My Kind of Country

Country music from a fan's point of view since 2008

Album Review: Aaron Watson – ‘The Underdog’

the underdogAlthough it is an independent release, our Spotlight Artist’s brand new album The Underdog is produced by the always reliable Keith Stegall, who does a great job.

Aaron Watson should have been a huge star years ago, but he has been plowing his own furrow making real country music in Texas, and doggedly building up a fanbase. He addresses his career in the part-spoken valedictory ‘Fence Post’, touching on the fight between compromise and integrity, and the current state of country music. A record executive is shown telling Aaron he “don’t have what it takes to make it here in Nashville”, before coming back once Aaron has honed his skills and developed his fanbase to what even a record company man can see is “commercial appeal”. Aaron’s response, in both adversity and triumph, is to affirm:

I’d never sell my soul to rock and roll and rap and wear those tight skinny jeans
‘Cause you know I’d rather sing my old songs than be a puppet on a string
I’ll wear what I wanna wear
I’m gonna sing what I wanna sing
Heaven knows all I need is my faith, my friends, my fans and my family
Besides I’d rather be an old fence post in Texas than the King of Tennessee

The somber opening ‘The Prayer’ is a powerful imagining of the conversion of Johnny Cash:

There’s the man in white
His words are painted red
There’s power in his blood
And only truth in what he said
There’s the man in black
With the beetle in his vein
Lying flat on his back this is the prayer he once prayed

He said
My mountain is a molehill
My throne’s a busted chair
His crown is turned to rust and it’s all tangled in my hair
This high horse that I ride on is gonna buckle at the knee
On my castle made of sand
I cannot be the King of Peace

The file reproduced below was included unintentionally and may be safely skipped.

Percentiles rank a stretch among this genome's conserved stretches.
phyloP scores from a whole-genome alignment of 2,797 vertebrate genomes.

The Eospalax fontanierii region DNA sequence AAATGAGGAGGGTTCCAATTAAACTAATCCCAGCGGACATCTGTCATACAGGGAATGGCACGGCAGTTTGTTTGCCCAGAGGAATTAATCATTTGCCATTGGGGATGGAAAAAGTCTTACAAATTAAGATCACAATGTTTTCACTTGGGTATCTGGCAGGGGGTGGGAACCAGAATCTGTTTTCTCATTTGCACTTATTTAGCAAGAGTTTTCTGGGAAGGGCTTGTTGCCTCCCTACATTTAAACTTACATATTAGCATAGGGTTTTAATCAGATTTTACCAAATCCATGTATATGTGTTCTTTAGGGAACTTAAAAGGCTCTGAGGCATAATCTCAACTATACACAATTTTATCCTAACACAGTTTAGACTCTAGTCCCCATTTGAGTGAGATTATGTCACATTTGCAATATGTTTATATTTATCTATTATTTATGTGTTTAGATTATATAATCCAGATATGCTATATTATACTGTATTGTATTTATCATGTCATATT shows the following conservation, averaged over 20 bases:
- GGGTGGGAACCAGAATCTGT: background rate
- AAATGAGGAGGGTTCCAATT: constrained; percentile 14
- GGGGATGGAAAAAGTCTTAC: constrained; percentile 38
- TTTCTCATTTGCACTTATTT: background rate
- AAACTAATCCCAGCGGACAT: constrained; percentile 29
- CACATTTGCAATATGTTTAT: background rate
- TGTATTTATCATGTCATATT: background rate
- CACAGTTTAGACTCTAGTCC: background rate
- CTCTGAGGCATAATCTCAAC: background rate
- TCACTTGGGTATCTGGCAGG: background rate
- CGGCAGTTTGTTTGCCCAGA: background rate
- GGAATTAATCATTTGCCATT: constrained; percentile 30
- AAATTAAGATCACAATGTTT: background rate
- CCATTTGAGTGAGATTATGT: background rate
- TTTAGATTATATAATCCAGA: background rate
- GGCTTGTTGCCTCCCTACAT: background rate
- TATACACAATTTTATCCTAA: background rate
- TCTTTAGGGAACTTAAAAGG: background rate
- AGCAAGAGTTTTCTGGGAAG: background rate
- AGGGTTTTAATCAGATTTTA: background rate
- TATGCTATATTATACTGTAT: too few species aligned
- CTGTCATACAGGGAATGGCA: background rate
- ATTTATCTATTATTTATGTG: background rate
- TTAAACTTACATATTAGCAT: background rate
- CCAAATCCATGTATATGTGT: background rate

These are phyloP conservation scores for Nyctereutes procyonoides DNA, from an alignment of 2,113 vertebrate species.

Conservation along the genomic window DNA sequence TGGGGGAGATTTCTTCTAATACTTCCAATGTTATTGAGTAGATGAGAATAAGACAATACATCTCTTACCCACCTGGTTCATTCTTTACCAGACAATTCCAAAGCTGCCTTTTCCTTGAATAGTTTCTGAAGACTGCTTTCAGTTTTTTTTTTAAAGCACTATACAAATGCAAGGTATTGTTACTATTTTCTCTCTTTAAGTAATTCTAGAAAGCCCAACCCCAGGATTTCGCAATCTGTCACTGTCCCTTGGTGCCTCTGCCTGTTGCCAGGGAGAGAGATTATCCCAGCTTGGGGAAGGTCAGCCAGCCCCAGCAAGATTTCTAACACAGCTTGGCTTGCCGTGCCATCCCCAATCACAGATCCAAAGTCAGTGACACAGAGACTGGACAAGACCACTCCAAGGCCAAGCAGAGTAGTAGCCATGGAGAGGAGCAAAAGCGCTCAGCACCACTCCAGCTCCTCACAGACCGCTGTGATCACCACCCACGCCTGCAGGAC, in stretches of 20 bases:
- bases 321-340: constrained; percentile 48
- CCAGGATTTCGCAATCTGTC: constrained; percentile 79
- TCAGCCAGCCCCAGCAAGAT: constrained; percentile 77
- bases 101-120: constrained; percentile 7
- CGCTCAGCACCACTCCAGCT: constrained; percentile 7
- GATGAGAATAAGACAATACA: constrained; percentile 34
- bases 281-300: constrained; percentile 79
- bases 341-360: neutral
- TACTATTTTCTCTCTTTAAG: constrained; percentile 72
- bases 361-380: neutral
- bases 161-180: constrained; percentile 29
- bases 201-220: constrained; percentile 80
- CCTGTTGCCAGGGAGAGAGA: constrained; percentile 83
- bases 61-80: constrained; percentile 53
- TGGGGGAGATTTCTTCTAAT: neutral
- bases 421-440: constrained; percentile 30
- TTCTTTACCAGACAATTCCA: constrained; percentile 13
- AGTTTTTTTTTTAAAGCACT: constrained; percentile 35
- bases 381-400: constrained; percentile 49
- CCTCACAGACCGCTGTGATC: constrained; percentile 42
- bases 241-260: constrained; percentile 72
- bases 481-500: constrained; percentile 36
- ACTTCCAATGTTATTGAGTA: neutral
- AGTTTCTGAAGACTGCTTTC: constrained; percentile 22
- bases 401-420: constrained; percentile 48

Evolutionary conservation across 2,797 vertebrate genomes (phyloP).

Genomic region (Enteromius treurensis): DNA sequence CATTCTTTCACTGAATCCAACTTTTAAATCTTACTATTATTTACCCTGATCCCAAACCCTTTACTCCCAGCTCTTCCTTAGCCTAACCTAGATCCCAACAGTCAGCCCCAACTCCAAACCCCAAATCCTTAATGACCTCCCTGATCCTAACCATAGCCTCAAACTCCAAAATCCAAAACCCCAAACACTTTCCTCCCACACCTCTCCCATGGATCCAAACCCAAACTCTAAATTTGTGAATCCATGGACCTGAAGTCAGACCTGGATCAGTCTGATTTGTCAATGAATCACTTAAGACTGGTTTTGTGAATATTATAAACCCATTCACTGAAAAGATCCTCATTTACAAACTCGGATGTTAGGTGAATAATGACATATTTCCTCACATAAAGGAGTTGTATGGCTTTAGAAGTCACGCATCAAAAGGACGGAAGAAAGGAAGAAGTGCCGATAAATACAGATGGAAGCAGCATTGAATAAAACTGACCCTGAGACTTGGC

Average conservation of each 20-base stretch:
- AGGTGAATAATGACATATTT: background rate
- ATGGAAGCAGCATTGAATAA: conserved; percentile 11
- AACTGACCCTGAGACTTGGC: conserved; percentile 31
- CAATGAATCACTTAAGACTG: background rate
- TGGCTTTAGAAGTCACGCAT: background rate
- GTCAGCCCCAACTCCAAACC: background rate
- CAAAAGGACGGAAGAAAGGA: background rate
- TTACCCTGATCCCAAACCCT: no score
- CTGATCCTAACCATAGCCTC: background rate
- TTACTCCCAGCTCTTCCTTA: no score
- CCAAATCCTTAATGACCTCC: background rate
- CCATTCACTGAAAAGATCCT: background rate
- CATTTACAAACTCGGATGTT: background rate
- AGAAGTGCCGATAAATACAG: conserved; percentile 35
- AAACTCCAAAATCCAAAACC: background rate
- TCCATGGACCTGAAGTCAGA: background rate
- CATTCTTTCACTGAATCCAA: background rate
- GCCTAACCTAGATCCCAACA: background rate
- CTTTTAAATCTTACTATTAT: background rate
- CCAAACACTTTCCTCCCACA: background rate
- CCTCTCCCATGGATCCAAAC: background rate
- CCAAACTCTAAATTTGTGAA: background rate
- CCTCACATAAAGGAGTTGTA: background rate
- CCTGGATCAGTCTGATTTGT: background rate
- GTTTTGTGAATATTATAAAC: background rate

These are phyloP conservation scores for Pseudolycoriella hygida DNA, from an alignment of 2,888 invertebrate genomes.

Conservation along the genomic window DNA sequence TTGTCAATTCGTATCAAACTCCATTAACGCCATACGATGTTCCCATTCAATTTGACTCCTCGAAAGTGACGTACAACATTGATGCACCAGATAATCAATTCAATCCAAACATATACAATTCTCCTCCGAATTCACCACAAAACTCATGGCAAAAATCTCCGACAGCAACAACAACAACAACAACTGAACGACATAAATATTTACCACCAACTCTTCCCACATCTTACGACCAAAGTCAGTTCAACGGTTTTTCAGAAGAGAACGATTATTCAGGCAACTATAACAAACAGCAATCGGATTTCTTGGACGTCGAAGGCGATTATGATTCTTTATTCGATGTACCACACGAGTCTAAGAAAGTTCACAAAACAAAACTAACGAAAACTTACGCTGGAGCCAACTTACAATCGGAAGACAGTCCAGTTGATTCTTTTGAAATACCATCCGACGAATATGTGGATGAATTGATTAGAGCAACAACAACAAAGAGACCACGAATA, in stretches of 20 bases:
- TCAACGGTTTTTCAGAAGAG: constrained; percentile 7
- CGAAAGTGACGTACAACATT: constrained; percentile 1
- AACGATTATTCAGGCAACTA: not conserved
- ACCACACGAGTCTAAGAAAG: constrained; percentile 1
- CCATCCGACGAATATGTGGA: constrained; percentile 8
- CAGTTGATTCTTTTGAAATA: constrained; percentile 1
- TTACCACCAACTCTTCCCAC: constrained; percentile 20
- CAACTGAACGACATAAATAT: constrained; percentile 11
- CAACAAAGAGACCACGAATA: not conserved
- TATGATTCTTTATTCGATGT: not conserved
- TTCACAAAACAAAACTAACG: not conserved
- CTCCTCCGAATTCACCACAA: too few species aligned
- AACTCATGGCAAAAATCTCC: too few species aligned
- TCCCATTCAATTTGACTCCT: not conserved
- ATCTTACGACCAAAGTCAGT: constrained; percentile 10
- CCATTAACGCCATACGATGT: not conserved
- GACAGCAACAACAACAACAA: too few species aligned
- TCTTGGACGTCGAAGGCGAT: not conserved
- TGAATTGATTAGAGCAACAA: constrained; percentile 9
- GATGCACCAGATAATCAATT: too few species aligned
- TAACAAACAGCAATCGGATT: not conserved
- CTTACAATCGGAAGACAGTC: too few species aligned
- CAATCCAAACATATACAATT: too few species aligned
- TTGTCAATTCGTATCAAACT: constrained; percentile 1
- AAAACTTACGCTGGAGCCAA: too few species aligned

This is a quite remarkable song, and it’s brave to sequence such a challenging song right at the beginning of the album.

As powerful, and even more moving because it is so personal, is ‘Bluebonnets (Julia’s Song)’, a wistfully poetic elegy to Aaron’s daughter Julia, who died soon after birth in 2011. The admirable title track may be addressed to his other children, offering sensible life advice about leading a good life, ranging from not living on credit, to reacting to adversity. Family memories are explored in the warm hearted ‘Family Tree’.

On the lighter side, a brace of songs were inspired by Aaron’s wife. ‘Wildfire’ is a pleasant mid-paced love song which is catchy and attractive if not earth-shattering, while ‘Blame It On Those Baby Blues’ is similarly likeable. ‘That Look’ is quite pretty, and has the honor of being Aaron’s first single to chart on Billboard. ‘One Of Your Nights’ is my favourite of the love songs, a sweet song about returning to her loving arms after a bad day.

The rapid paced ‘Freight Train’ is quite a good song about separation from a loved one due to the needs of his career but is so fast and one-note melodically it’s hard to decipher the lyrics. ‘Getaway Truck’ is an up-tempo love song which could do with a bit more melody. The perky ‘That’s Gonna Leave A Mark’ is more melodic.

Aaron’s Texas roots influence ‘That’s Why God Loves Cowboys’, a respectful and perhaps somewhat idealised tribute to cowboys and cowgirls and their care of the environment. It also has a smooth attractive melody. ‘Rodeo Queen’ is written from the point of view of a lovelorn rodeo clown, and is the only track where I don’t really like the production/vocal arrangement although it’s an interesting story.

Overall, an excellent album from one of the most underrated performers in country music.

Grade: A

3 responses to “Album Review: Aaron Watson – ‘The Underdog’

  1. jaredrexclark March 18, 2015 at 8:58 am

    I am very impressed with it. The best album I’ve heard in a long time. Not a bad song on the album and I believe Aaron Watson’s popularity will only continue to grow due to this album.

  2. Pingback: Occasional Hope’s top 10 albums of 2015 | My Kind of Country

  3. J H in Texas March 6, 2016 at 10:25 am

    Aaron Watson stole the fencepost line from Chris Wall. It comes from Chris’ live recording at Gruene Hall on March 2, 1996, Any Saturday Night in Texas. I was there for the recording, and there for the album release. I own the CD and my picture is inside the CD sleeve. Please give credit where it’s due. Watson has got to know who Chris Wall is and this is just egregious.

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